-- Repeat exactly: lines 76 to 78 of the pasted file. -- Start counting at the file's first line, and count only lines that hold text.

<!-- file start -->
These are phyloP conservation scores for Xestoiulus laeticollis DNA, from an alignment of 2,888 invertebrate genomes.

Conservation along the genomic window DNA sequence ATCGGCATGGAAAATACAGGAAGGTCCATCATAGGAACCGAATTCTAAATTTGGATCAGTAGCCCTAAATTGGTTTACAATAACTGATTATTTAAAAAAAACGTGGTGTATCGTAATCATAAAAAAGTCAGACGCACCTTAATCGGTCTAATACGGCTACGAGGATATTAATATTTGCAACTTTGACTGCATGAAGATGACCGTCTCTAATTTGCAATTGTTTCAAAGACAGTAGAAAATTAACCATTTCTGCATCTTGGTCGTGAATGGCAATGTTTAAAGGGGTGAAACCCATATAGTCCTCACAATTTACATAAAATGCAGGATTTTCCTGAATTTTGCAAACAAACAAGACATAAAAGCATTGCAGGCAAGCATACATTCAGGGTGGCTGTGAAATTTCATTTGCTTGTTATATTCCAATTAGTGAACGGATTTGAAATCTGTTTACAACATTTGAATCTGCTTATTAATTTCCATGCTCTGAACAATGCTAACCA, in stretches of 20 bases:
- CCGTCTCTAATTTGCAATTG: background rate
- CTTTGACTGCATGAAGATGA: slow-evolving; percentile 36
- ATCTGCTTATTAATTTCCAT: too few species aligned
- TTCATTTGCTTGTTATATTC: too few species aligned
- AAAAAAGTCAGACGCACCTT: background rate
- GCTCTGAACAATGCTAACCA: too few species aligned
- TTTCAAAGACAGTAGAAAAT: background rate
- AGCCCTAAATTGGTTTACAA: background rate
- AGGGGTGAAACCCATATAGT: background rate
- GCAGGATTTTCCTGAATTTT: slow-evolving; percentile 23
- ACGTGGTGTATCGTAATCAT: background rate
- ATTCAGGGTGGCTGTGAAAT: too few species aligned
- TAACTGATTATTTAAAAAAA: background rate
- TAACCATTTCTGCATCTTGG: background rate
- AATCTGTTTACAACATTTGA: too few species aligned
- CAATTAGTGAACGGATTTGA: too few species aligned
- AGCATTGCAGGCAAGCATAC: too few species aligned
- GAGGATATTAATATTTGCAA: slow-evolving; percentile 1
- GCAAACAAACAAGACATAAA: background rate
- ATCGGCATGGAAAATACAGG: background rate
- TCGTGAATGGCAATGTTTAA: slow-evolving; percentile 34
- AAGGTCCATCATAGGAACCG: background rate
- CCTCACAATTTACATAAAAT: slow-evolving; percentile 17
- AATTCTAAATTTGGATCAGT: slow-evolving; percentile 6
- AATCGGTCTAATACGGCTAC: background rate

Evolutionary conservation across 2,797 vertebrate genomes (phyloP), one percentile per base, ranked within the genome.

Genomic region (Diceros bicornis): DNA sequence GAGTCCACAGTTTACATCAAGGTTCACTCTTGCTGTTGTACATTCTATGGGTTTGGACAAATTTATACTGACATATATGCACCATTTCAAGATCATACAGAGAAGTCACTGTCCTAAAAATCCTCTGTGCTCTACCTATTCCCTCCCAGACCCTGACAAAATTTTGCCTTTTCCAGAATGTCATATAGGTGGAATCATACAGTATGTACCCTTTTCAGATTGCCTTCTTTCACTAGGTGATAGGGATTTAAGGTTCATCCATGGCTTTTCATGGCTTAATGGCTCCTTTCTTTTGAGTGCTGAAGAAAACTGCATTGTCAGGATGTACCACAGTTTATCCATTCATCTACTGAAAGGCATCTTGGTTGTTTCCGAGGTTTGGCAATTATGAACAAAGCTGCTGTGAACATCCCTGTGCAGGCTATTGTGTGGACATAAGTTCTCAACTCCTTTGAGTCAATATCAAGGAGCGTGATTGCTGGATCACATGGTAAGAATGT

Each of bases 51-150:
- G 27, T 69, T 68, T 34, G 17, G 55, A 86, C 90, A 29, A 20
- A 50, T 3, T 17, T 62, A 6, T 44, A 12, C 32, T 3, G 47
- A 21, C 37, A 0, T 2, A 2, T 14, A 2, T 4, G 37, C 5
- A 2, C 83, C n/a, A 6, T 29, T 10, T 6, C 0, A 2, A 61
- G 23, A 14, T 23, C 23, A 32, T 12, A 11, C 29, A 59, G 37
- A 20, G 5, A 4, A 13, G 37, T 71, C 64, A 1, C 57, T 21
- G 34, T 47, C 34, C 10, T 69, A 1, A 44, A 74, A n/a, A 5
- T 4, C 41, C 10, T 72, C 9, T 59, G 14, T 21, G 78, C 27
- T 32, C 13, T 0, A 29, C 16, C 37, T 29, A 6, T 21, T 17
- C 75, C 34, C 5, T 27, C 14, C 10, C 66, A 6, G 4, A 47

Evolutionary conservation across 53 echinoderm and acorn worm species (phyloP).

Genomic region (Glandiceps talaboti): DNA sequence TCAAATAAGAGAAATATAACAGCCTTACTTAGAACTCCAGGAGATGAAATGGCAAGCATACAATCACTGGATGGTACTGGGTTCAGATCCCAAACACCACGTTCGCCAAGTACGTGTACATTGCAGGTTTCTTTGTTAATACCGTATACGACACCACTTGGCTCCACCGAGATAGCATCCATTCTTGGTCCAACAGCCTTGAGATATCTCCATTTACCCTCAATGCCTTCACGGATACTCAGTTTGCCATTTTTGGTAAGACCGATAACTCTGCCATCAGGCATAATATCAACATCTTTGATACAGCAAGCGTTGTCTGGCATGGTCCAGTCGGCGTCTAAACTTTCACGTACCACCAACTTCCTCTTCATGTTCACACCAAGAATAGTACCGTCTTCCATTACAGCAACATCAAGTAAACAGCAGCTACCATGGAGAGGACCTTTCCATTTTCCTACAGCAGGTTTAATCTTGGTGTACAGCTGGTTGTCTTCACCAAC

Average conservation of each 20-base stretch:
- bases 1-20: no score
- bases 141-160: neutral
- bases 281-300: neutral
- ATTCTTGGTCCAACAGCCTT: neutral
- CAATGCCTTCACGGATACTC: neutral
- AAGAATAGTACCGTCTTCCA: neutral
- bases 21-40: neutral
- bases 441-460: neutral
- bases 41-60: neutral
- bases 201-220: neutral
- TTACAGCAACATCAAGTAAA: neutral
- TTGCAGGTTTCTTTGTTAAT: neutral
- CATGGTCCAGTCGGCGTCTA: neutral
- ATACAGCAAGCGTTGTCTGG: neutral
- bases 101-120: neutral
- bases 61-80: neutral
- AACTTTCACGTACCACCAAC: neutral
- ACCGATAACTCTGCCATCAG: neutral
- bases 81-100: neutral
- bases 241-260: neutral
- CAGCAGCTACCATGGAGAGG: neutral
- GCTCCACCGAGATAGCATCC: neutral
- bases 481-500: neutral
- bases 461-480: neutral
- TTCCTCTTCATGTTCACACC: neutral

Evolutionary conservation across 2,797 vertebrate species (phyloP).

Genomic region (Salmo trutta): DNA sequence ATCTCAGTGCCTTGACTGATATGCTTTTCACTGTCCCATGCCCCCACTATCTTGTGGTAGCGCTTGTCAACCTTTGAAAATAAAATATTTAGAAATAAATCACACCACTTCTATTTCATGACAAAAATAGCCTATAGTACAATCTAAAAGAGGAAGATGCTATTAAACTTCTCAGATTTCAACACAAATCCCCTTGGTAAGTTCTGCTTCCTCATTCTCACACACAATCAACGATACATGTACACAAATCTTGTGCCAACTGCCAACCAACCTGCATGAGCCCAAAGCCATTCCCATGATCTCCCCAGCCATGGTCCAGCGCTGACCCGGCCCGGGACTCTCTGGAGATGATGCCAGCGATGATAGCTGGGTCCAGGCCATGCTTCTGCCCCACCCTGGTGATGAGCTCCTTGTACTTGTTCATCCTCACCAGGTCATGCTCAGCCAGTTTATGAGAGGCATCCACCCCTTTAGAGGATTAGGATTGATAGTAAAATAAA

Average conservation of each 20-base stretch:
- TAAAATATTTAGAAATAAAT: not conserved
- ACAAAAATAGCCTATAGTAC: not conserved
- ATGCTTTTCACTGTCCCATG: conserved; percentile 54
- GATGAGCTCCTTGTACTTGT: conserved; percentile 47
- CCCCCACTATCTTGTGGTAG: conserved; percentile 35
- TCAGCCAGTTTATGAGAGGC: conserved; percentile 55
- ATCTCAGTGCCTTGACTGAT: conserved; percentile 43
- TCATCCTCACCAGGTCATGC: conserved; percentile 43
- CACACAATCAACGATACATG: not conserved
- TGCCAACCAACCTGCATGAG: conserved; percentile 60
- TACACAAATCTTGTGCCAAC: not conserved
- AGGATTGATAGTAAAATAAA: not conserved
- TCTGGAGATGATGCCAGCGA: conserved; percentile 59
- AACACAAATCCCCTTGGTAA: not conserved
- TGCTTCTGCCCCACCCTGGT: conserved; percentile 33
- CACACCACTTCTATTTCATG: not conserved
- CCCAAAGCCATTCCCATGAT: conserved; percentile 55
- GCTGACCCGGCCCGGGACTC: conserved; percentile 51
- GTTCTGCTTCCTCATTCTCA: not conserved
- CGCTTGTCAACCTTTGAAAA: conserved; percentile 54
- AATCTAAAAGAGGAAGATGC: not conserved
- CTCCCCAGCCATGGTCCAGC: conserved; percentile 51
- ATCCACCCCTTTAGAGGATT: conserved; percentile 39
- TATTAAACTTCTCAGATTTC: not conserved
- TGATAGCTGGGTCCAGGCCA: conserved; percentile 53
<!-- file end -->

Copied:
- CCCCCACTATCTTGTGGTAG: conserved; percentile 35
- TCAGCCAGTTTATGAGAGGC: conserved; percentile 55
- ATCTCAGTGCCTTGACTGAT: conserved; percentile 43